A federal judge on Friday agreed to temporarily block the Biden Administration's vaccine and mask mandates for the federally-funded preschool program in Texas known as Head Start.
Last month, Texas Attorney General Ken Paxton joined Lubbock ISD in suing to stop Head Start from requiring staff and volunteers in the early childhood program to be fully vaccinated by Jan. 31. Weekly COVID-19 testing would be required for people granted an exemption.
Those two and older would also be required to wear masks, with some exceptions.
In court documents, LISD argued that if the mandates remained, they could see a drop in Head Start enrollment.
U.S. District Judge James "Wesley" Hendrix said his ruling only applies to Texas. Paxton and LISD had initially asked for a nationwide injunction. He also said, "it is undisputed that an agency cannot act without Congressional authorization."
Paxton said Friday's ruling means the U.S. Department of Health and Human Services is not currently authorized to require near universal masking of children and staff.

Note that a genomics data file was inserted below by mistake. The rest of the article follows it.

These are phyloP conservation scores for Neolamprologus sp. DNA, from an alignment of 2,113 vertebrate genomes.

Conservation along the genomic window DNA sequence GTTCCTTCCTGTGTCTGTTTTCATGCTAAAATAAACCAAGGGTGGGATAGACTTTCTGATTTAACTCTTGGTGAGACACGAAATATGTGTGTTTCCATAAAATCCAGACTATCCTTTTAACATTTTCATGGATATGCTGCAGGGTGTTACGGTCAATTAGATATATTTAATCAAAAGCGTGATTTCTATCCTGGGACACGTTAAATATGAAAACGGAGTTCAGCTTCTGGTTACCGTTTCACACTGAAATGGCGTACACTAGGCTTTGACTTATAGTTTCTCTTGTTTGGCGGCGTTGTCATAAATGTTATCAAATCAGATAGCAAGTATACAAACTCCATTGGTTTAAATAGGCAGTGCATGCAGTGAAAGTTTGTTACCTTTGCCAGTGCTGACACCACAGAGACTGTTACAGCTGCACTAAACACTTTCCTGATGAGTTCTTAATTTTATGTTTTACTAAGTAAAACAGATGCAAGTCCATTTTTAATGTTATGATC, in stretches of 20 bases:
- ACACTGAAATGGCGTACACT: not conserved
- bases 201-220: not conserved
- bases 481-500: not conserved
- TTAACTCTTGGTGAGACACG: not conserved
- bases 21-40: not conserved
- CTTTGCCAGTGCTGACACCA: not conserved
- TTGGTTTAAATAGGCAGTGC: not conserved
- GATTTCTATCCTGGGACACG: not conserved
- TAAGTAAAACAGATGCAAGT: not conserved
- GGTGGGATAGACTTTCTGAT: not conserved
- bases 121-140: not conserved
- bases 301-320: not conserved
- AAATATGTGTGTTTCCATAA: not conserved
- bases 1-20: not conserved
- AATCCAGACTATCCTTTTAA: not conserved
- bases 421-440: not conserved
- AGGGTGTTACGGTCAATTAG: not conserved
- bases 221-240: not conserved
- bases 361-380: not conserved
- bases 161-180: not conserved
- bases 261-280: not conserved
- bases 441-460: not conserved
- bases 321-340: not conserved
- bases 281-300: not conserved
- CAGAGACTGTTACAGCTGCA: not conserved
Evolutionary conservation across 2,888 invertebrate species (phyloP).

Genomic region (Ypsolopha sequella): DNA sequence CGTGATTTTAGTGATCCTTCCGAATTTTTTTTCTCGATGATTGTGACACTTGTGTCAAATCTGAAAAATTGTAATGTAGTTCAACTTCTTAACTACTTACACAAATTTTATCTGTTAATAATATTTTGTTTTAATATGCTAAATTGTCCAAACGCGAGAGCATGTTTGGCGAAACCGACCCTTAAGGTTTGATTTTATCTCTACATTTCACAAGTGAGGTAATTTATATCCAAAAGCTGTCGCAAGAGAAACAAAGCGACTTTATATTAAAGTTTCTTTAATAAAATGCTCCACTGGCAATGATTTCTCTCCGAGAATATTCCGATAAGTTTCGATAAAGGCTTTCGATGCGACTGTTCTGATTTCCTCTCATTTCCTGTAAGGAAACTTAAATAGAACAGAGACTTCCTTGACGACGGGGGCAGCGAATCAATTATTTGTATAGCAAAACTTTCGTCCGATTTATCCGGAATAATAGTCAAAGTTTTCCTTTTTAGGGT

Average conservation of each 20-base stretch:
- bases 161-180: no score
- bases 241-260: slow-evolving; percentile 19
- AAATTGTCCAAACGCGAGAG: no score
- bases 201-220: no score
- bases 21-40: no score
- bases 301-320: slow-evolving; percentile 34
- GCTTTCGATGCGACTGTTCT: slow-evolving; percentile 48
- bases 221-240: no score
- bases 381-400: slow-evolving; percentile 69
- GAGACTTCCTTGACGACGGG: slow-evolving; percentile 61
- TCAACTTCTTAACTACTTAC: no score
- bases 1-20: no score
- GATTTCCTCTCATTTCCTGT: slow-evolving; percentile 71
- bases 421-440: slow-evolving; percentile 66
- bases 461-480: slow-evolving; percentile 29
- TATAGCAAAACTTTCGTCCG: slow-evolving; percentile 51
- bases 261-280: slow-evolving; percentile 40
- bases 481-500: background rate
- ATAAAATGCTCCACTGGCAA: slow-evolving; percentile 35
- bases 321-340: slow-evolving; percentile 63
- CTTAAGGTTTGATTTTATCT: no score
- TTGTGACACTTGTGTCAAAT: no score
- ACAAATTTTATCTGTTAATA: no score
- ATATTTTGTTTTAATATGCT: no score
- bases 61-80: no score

"And they did not have the authority to force workers, staff members to get the vaccine," Paxton told Fox News. "That’s up to the individual to make the decision about their health."
Texas Governor Greg Abbott also praised the ruling in a Friday tweet, saying "another of Biden's vaccine and mask mandates was just halted by a federal judge in Texas."
BREAKING: Texas just beat Biden again.
Another of Biden's vaccine & mask mandates was just halted by a federal judge in Texas.
The Court writes: "It is undisputed that an agency cannot act without Congressional authorization."
That would apply to all of Biden's orders. pic.twitter.com/dqmDLGxR9j
— Greg Abbott (@GregAbbott_TX) January 1, 2022
Texas has also sued to stop federal vaccine requirements for federal contractors, health care workers, and large companies.
Meanwhile, a federal judge in Louisiana has blocked the vaccine and mask requirement for Head Start programs in 24 other states.
The Texas Newsroom's Becky Fogel and Texas Tech Public Media's Sarah Self-Walbrick contributed to this report.